Menu
Sun, 19 May 2024

Newsletter sign-up

Subscribe now
The House Live All
Culture
Culture
Culture
Culture
Communities
Press releases

New Football Law “Could Risk World Cup and Champions League Participation”

Wembley Stadium (Alamy)

3 min read

Exclusive: The Government has been warned the Football Governance Bill could risk England’s participation in the World Cup and the country's elite clubs from taking part in the Champions League.

The Bill aims to give powers to a new independent body which will manage and discipline the top five leagues of English football.  

The Football Regulator's focus will be to reform financial flow and ensure money is distributed across England's clubs.

A senior source with knowledge of discussions between the Department for Culture, Media and Sport (DCMS) and FIFA has told PoliticsHome concerns have been raised by the football industry that the regulator will not be seen as independent from Government control.

They claimed this could jeopardise the national team's right to play in the World Cup, and for elite clubs such as Manchester United, Manchester City, Chelsea and Arsenal from competiting in the Champions League, Europa League or Europa Conference League. 

Fifa, the world football governing body who organise the world cup, and Uefa, which governs football in Europe, have rules in their constitution which prohibit the state being involved in its domestic leagues. 

Both Fifa and Uefa threatened the Greek Government in 2015 from competiting in its competitions after it tried to pass laws on violence which would affect its domestic leagues.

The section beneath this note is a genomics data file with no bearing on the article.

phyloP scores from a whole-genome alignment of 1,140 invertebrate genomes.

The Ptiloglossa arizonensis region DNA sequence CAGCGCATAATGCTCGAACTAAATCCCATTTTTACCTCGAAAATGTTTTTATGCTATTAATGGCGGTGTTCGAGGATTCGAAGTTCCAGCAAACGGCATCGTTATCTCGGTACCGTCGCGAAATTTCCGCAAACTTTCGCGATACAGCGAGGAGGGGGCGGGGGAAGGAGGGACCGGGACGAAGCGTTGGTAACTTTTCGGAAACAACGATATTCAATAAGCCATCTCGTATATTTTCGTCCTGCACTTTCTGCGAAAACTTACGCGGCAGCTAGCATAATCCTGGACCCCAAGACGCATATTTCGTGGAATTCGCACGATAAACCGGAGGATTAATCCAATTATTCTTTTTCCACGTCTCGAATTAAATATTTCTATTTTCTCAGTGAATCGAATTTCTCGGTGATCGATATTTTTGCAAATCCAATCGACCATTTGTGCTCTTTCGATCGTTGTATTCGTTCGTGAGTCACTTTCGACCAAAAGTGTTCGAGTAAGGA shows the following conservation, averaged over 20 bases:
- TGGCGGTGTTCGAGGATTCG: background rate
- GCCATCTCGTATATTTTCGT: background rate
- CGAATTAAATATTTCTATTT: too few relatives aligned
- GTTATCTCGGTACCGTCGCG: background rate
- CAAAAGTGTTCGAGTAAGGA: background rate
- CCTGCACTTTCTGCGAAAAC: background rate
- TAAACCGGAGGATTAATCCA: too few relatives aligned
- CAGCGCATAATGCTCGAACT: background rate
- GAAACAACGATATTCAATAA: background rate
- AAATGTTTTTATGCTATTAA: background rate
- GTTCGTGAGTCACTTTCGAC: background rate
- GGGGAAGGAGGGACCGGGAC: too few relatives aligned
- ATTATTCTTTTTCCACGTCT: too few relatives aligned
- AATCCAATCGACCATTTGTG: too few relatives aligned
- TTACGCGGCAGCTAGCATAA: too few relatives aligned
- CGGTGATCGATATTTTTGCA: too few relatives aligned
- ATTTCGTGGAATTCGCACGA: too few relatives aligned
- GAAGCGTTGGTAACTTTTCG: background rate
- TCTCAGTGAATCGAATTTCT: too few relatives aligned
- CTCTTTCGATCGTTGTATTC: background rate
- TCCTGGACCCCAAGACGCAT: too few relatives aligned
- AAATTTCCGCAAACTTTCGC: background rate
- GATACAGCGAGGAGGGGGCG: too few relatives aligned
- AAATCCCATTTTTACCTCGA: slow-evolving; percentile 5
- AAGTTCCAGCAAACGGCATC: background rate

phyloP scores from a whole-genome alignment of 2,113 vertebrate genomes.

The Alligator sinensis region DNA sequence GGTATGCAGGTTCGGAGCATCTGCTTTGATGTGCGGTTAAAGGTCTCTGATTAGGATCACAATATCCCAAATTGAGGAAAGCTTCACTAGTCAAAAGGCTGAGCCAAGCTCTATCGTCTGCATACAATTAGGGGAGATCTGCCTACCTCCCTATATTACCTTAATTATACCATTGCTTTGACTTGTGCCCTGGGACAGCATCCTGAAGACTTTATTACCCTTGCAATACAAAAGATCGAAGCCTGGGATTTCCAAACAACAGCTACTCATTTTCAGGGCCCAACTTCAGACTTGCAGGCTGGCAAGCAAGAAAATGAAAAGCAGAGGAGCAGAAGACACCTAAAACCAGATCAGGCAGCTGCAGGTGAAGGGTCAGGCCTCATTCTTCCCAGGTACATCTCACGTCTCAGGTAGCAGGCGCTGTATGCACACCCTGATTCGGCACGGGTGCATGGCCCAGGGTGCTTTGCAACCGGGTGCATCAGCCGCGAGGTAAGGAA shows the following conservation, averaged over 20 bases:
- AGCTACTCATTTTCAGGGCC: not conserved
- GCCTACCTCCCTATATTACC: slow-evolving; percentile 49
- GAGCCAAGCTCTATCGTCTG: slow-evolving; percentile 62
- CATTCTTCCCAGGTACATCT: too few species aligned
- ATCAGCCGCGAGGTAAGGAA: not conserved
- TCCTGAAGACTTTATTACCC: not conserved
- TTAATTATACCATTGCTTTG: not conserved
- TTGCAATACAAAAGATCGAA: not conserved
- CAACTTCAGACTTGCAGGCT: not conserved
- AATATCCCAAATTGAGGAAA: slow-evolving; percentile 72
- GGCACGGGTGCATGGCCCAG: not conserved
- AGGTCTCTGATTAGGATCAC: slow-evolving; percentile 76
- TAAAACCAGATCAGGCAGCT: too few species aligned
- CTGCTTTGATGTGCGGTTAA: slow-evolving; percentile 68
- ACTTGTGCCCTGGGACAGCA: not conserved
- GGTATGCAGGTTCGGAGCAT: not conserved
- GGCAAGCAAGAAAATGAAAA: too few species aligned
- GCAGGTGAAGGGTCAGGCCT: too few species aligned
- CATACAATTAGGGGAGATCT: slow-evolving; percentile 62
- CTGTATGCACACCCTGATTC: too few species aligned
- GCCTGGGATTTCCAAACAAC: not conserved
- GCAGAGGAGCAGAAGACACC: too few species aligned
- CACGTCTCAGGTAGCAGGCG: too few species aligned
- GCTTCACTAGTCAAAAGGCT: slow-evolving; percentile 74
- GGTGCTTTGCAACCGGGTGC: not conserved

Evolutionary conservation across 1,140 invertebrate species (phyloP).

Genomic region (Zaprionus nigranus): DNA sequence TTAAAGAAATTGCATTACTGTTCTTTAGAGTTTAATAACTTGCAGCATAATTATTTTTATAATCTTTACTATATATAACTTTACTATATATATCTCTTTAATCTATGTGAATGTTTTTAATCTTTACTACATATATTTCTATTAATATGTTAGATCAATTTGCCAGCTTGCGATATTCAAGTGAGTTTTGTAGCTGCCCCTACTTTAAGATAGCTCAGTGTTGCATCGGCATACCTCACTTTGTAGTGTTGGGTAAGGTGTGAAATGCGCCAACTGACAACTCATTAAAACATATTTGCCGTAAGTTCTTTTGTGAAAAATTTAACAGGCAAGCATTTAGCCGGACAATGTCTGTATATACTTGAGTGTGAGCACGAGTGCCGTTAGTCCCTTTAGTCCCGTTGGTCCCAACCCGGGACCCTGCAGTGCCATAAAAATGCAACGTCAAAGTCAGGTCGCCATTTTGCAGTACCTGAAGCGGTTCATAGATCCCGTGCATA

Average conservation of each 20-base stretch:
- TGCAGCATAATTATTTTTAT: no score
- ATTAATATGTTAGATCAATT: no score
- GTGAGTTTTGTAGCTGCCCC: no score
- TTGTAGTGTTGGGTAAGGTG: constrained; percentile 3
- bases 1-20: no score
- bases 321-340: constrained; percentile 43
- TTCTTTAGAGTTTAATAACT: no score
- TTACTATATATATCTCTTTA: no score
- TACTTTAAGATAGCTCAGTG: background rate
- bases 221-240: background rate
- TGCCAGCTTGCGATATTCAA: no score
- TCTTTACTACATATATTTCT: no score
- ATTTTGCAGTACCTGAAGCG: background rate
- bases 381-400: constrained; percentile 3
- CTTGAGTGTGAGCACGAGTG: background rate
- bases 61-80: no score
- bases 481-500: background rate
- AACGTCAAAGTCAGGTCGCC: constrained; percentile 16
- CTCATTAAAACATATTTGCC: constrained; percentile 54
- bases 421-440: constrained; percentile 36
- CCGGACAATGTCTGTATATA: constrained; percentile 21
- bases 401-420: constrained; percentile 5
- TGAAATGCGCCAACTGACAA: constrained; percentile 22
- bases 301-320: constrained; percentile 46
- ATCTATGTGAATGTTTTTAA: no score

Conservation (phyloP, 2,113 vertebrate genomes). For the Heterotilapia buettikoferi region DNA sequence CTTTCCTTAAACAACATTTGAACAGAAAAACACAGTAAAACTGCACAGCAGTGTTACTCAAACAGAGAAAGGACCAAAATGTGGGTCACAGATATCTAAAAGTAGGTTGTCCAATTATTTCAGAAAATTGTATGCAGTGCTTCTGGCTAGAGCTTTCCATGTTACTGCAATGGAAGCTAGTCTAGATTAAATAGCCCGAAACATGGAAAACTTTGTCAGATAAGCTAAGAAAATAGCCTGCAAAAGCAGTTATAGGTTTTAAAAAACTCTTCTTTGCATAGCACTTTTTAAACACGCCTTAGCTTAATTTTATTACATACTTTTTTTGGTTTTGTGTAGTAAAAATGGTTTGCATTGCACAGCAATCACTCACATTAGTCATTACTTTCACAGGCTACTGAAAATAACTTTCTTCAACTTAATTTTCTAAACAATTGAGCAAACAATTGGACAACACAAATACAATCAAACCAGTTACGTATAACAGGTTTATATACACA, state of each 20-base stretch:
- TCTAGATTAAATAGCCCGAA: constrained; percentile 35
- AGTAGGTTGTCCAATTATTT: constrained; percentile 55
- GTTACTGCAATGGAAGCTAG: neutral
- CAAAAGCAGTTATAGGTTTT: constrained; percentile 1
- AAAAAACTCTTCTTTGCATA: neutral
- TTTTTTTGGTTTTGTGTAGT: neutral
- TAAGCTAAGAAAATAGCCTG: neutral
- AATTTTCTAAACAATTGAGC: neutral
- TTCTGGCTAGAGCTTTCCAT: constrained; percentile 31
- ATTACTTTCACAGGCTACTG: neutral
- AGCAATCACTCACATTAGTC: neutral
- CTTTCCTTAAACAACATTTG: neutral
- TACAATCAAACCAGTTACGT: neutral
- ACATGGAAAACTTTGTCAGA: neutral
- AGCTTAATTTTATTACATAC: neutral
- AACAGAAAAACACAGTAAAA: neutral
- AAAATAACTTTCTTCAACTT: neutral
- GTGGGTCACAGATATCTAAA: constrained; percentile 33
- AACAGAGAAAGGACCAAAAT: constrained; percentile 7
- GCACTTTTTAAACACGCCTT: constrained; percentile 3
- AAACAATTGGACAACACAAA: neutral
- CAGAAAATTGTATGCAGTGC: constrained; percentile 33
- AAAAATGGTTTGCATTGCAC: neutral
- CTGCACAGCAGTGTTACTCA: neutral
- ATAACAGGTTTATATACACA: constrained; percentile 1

A DCMS spokesperson dismissed the claims as "completely false." However, another industry source said that the plan had a "strong degree of government involvement" despite the Government and ministers claiming it was independent.

PoliticsHome understands that neither Uefa or Fifa has raised concerns so far about the independence of the regulator during recent talks.

The Government has the ability to appoint the chair of the regulator, and has already appointed Martyn Henderson OBE as its Chief Interim Operating Officer. The Secretary of State for Culture, Media and Sport will have the opportunity every three years to make a statement advising what the regulator should be focusing on. 

The football regulator is also obliged to respect the policy objectives of the Government's trade and foreign departments. Added to this the Culture minister can also provide the regulator with financial assistance. 

The Government has consistently argued that the regulator will be independent from Government. Prime Minister Rishi Sunak hailed the Bill as a “historic moment for football fans” which would make sure fans were at the “front and centre” of football.

The new law will also see clubs from the Premier League to the National League requiring a licence to compete and play in domestic competitions. Supporters will have to be consulted on key decisions about their club if individual owners want to change their teams badge or relocate to a new stadium.

A new owners and directors test will be also be imposed to protect football fans from “careless owners”.

A regulator would be able to prevent clubs from breaking away from existing leagues to joining new ones, such as the European Super League, with the regulator obliged to consult fans and the FA on breakaway competitions in line with a predetermined criteria.

The legislation is expected to receive its second reading within a matter of weeks.

PoliticsHome Newsletters

PoliticsHome provides the most comprehensive coverage of UK politics anywhere on the web, offering high quality original reporting and analysis: Subscribe

Read the most recent article written by Tom Scotson - Labour MP Claims Ministerial "Churn" Has Hindered Justice For Infected Blood Victims

Categories

Culture